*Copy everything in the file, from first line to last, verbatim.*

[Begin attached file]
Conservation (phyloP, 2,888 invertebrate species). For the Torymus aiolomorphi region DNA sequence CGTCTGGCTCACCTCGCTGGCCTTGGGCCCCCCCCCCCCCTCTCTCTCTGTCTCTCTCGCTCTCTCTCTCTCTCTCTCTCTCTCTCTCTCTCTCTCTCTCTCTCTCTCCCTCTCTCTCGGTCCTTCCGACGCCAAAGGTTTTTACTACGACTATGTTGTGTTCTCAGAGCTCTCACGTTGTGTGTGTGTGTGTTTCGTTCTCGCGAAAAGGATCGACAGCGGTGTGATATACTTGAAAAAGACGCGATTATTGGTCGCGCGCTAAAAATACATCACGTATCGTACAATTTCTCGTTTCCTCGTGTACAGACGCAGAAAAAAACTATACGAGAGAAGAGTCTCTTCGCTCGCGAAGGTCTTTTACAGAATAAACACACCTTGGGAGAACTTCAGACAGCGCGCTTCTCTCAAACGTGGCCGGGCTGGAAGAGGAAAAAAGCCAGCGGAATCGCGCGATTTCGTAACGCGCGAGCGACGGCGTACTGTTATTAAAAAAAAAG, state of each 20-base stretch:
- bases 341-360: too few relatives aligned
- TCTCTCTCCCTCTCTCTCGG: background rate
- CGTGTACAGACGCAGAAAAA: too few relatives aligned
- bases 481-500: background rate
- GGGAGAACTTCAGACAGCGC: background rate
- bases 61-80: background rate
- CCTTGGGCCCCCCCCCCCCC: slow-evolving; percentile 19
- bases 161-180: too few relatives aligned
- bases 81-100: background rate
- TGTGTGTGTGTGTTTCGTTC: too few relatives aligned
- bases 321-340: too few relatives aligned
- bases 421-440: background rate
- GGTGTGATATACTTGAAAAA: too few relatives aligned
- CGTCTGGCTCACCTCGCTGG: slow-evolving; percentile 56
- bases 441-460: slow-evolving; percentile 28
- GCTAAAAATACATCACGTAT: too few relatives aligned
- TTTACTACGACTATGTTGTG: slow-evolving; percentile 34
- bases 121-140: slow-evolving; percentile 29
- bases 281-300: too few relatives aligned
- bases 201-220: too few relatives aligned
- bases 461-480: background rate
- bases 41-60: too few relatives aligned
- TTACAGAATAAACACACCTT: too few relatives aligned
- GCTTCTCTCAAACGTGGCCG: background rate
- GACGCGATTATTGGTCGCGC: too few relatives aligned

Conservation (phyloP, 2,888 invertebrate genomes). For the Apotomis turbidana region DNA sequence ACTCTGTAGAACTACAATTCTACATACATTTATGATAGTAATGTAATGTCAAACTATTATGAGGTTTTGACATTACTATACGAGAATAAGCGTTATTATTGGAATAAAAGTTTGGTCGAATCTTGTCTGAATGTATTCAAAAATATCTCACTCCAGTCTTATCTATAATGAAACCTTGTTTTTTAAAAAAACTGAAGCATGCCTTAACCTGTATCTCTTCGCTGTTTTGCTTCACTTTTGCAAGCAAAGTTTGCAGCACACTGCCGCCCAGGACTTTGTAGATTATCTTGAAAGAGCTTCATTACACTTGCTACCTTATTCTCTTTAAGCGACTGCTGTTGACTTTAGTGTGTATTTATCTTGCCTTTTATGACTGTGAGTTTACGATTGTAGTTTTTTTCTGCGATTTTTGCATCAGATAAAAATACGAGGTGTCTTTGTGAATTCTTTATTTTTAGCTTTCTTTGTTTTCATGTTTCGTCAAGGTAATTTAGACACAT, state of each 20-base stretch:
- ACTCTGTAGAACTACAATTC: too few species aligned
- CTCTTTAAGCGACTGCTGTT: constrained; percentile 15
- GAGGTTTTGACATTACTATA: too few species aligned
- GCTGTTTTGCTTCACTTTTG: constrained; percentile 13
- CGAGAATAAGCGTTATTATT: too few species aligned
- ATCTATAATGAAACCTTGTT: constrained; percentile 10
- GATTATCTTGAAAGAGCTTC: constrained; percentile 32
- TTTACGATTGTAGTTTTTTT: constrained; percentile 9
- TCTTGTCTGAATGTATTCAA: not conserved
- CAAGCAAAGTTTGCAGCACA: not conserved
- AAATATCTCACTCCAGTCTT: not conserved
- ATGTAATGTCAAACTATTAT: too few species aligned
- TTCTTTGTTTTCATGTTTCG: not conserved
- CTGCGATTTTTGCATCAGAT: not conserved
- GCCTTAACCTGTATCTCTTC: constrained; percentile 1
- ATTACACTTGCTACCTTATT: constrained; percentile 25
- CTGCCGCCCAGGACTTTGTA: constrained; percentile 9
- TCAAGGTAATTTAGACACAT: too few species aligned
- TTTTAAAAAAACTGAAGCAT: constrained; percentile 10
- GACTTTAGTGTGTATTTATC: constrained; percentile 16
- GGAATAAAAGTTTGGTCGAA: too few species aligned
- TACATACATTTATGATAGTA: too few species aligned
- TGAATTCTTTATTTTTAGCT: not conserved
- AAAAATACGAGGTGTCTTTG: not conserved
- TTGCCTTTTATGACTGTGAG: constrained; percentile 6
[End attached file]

Conservation (phyloP, 2,888 invertebrate species). For the Torymus aiolomorphi region DNA sequence CGTCTGGCTCACCTCGCTGGCCTTGGGCCCCCCCCCCCCCTCTCTCTCTGTCTCTCTCGCTCTCTCTCTCTCTCTCTCTCTCTCTCTCTCTCTCTCTCTCTCTCTCTCCCTCTCTCTCGGTCCTTCCGACGCCAAAGGTTTTTACTACGACTATGTTGTGTTCTCAGAGCTCTCACGTTGTGTGTGTGTGTGTTTCGTTCTCGCGAAAAGGATCGACAGCGGTGTGATATACTTGAAAAAGACGCGATTATTGGTCGCGCGCTAAAAATACATCACGTATCGTACAATTTCTCGTTTCCTCGTGTACAGACGCAGAAAAAAACTATACGAGAGAAGAGTCTCTTCGCTCGCGAAGGTCTTTTACAGAATAAACACACCTTGGGAGAACTTCAGACAGCGCGCTTCTCTCAAACGTGGCCGGGCTGGAAGAGGAAAAAAGCCAGCGGAATCGCGCGATTTCGTAACGCGCGAGCGACGGCGTACTGTTATTAAAAAAAAAG, state of each 20-base stretch:
- bases 341-360: too few relatives aligned
- TCTCTCTCCCTCTCTCTCGG: background rate
- CGTGTACAGACGCAGAAAAA: too few relatives aligned
- bases 481-500: background rate
- GGGAGAACTTCAGACAGCGC: background rate
- bases 61-80: background rate
- CCTTGGGCCCCCCCCCCCCC: slow-evolving; percentile 19
- bases 161-180: too few relatives aligned
- bases 81-100: background rate
- TGTGTGTGTGTGTTTCGTTC: too few relatives aligned
- bases 321-340: too few relatives aligned
- bases 421-440: background rate
- GGTGTGATATACTTGAAAAA: too few relatives aligned
- CGTCTGGCTCACCTCGCTGG: slow-evolving; percentile 56
- bases 441-460: slow-evolving; percentile 28
- GCTAAAAATACATCACGTAT: too few relatives aligned
- TTTACTACGACTATGTTGTG: slow-evolving; percentile 34
- bases 121-140: slow-evolving; percentile 29
- bases 281-300: too few relatives aligned
- bases 201-220: too few relatives aligned
- bases 461-480: background rate
- bases 41-60: too few relatives aligned
- TTACAGAATAAACACACCTT: too few relatives aligned
- GCTTCTCTCAAACGTGGCCG: background rate
- GACGCGATTATTGGTCGCGC: too few relatives aligned

Conservation (phyloP, 2,888 invertebrate genomes). For the Apotomis turbidana region DNA sequence ACTCTGTAGAACTACAATTCTACATACATTTATGATAGTAATGTAATGTCAAACTATTATGAGGTTTTGACATTACTATACGAGAATAAGCGTTATTATTGGAATAAAAGTTTGGTCGAATCTTGTCTGAATGTATTCAAAAATATCTCACTCCAGTCTTATCTATAATGAAACCTTGTTTTTTAAAAAAACTGAAGCATGCCTTAACCTGTATCTCTTCGCTGTTTTGCTTCACTTTTGCAAGCAAAGTTTGCAGCACACTGCCGCCCAGGACTTTGTAGATTATCTTGAAAGAGCTTCATTACACTTGCTACCTTATTCTCTTTAAGCGACTGCTGTTGACTTTAGTGTGTATTTATCTTGCCTTTTATGACTGTGAGTTTACGATTGTAGTTTTTTTCTGCGATTTTTGCATCAGATAAAAATACGAGGTGTCTTTGTGAATTCTTTATTTTTAGCTTTCTTTGTTTTCATGTTTCGTCAAGGTAATTTAGACACAT, state of each 20-base stretch:
- ACTCTGTAGAACTACAATTC: too few species aligned
- CTCTTTAAGCGACTGCTGTT: constrained; percentile 15
- GAGGTTTTGACATTACTATA: too few species aligned
- GCTGTTTTGCTTCACTTTTG: constrained; percentile 13
- CGAGAATAAGCGTTATTATT: too few species aligned
- ATCTATAATGAAACCTTGTT: constrained; percentile 10
- GATTATCTTGAAAGAGCTTC: constrained; percentile 32
- TTTACGATTGTAGTTTTTTT: constrained; percentile 9
- TCTTGTCTGAATGTATTCAA: not conserved
- CAAGCAAAGTTTGCAGCACA: not conserved
- AAATATCTCACTCCAGTCTT: not conserved
- ATGTAATGTCAAACTATTAT: too few species aligned
- TTCTTTGTTTTCATGTTTCG: not conserved
- CTGCGATTTTTGCATCAGAT: not conserved
- GCCTTAACCTGTATCTCTTC: constrained; percentile 1
- ATTACACTTGCTACCTTATT: constrained; percentile 25
- CTGCCGCCCAGGACTTTGTA: constrained; percentile 9
- TCAAGGTAATTTAGACACAT: too few species aligned
- TTTTAAAAAAACTGAAGCAT: constrained; percentile 10
- GACTTTAGTGTGTATTTATC: constrained; percentile 16
- GGAATAAAAGTTTGGTCGAA: too few species aligned
- TACATACATTTATGATAGTA: too few species aligned
- TGAATTCTTTATTTTTAGCT: not conserved
- AAAAATACGAGGTGTCTTTG: not conserved
- TTGCCTTTTATGACTGTGAG: constrained; percentile 6